Monday, 5 September 2016

Former prime minister Sir Micheal Somare denies his invlovement with Singapore fraud case

Papua New Guinea's former prime minister Sir Michael Somare has apologized for the shame caused to his country by being implicated in a Singapore money laundering case.

A Singapore court last week jailed a couple for laundering US$3.6-million of funds intended for setting up community colleges in PNG.

The court established that $784,000 of the money was deposited in the bank account of Sir Michael, PNG's prime minister at the time.

However in a statement Sir Michael said that at no time in his political career had he received inducements or bribes.

He said that while at first glance the charges say otherwise, he would seek clarification regarding the case and consult with his family and legal counsel about how to address the matter.

Papua New Guinea's former prime minister Sir Micheal Somare
He apologised for reports that he allegedly benefited from US$3.6 million (K11.68m) at the centre of a Singapore money laundering case.

Singapore newspaper The Straits Times reported last Thursday that Singaporean Lima Ai Wah,61, and her 68-year-old American husband Thomas Doehrman were both sentenced to 10 years and 10 months jail after they were found guilty of one count of falsifying bank accounts and five charges of transferring the benefits of criminal conduct.

Doehrman had been the trustee of a fund set up by the PNG Government to set up community colleges in PNG, reported The Straits Times. In June 2010 the trust hired ZTE Corporation for $35 million K113.6m) to supply telecom equipment for the project and the couple conspired with a ZTE employee, Li Weiming, 34, for the company to pay a secret "commission" to them.

To conceal the true nature of the payment, Doehrman and Lim acquired a British Virgin Islands shell company, Questzone Offshore, and signed a fictitious $3.6 million contract with ZTE. No services were provided, but a Questzone invoice was created.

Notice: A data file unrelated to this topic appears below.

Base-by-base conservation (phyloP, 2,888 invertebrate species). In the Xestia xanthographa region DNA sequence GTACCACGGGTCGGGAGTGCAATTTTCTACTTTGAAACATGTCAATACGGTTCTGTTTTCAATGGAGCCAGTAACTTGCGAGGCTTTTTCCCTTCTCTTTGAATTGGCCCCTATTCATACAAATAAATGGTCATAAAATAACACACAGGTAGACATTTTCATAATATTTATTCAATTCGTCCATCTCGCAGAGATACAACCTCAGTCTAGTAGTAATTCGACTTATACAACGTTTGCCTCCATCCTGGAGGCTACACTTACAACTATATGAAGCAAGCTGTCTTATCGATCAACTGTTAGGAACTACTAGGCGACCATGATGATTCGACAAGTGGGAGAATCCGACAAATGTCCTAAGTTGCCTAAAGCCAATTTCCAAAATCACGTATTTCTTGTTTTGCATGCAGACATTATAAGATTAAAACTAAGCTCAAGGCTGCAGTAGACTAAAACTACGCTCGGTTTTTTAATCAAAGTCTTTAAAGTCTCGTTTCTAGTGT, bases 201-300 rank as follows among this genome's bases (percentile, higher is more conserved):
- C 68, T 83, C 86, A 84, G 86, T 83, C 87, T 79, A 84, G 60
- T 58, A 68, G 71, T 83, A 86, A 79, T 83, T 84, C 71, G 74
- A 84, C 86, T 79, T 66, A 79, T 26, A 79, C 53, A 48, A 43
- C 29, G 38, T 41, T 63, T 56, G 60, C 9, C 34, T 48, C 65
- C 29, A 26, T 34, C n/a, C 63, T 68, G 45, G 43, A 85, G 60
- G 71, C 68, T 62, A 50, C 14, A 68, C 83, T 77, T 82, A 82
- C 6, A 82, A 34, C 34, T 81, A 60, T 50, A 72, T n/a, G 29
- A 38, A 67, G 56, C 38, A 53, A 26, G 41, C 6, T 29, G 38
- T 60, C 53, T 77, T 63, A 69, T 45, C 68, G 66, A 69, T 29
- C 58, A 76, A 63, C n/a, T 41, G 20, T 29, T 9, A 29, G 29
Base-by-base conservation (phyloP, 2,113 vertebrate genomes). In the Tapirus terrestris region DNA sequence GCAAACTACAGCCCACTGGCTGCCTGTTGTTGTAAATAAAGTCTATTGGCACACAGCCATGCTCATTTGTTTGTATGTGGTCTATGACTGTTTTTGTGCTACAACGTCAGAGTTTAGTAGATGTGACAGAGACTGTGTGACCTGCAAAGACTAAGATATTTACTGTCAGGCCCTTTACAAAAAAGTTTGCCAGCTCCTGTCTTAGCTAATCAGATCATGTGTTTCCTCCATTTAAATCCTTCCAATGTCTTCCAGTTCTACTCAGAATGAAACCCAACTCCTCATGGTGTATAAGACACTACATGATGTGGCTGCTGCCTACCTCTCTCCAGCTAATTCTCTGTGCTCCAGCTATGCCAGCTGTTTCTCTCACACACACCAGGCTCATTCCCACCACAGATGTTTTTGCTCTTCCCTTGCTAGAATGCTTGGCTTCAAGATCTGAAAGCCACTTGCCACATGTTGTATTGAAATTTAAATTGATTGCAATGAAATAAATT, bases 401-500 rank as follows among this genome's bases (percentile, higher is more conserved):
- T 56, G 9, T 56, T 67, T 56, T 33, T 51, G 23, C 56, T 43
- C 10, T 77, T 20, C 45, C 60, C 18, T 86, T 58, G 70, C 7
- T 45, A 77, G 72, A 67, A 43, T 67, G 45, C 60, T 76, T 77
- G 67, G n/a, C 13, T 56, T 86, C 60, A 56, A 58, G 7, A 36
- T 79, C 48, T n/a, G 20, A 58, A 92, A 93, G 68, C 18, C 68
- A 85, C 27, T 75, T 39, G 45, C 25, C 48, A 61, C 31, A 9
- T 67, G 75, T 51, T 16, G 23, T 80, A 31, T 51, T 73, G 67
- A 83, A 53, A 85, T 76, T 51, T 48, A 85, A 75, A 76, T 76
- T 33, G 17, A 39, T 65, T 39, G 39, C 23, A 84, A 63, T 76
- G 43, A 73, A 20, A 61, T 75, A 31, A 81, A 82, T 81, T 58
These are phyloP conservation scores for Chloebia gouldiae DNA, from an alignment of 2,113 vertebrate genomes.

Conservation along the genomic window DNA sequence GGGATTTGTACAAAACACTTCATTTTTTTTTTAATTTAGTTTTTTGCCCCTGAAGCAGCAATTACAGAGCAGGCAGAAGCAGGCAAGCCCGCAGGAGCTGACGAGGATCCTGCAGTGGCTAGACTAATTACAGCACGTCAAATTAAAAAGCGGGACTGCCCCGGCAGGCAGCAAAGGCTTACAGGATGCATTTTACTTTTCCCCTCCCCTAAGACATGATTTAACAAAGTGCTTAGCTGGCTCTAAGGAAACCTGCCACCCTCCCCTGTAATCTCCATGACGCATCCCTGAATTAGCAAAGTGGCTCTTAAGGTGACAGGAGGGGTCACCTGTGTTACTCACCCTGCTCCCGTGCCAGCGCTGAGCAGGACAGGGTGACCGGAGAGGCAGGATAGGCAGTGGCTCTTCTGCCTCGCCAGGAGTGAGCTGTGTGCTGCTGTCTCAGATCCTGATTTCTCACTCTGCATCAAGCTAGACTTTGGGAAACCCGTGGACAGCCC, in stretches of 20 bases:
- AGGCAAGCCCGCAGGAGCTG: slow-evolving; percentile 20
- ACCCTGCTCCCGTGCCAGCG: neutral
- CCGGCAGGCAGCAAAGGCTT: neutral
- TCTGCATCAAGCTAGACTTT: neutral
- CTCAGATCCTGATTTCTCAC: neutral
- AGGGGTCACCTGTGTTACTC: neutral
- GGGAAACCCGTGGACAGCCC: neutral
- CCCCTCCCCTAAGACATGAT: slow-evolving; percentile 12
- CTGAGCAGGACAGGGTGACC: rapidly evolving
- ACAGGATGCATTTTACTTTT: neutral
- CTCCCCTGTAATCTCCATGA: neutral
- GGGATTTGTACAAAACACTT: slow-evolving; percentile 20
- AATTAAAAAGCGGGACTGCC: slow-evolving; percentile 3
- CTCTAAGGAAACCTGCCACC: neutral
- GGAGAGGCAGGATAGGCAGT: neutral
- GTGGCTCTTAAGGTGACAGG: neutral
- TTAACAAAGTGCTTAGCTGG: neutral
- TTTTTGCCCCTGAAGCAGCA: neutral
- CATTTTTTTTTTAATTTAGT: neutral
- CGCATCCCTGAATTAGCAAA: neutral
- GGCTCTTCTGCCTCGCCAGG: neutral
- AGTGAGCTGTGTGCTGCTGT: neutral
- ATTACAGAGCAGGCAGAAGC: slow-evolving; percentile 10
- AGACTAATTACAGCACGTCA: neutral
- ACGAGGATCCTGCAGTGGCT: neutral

Doehrman and Lim gave Li, a Chinese national, $850,000 (K2.75m) via two transactions to his wife’s Hong Kong bank account. They gave Sir Michael three cheques worth a total of $784,000 (K2.54m) in late 2010, all of which were paid into his Singapore bank account. The rest of the money was kept in Questzone’s bank account.

The court was not told how the couple were caught, but heard that $950,000 was meant for the couple and $1 million was supposedly set aside for bribes. In their police statements, Lim and Doehrman said bribes had to be paid to the then-PM Sir Michael in order to get business from PNG.

However, Sir Michael, in a statement at the weekend said he was taking steps to seek clarification and legal advice. "But I would like to state from the outset that at no time in my political career have I received inducements or bribes. At first glance these charges say otherwise.

Therefore, during the next few days, I will consult with my family and legal counsel and consider how to address this matter. Nonetheless, I take this opportunity to apologise to the people of PNG, my people of East Sepik and my family for embarrassment these reports may have caused. I have no further remarks to make at this time," the former PM said.

According to The Straits Times article, deputy public prosecutor Alan Loh appealed to the district judge Ng Peng Hong to impose stiff penalties due to the fact that some of the laundered money was traced to Sir Michael.

"The sentences imposed on Doehrman and Lim must reflect the seriousness of the present offences which include illicit payments made to a foreign prime minister," he reportedly said.


Sources: Radio New Zealand & Post Courier.

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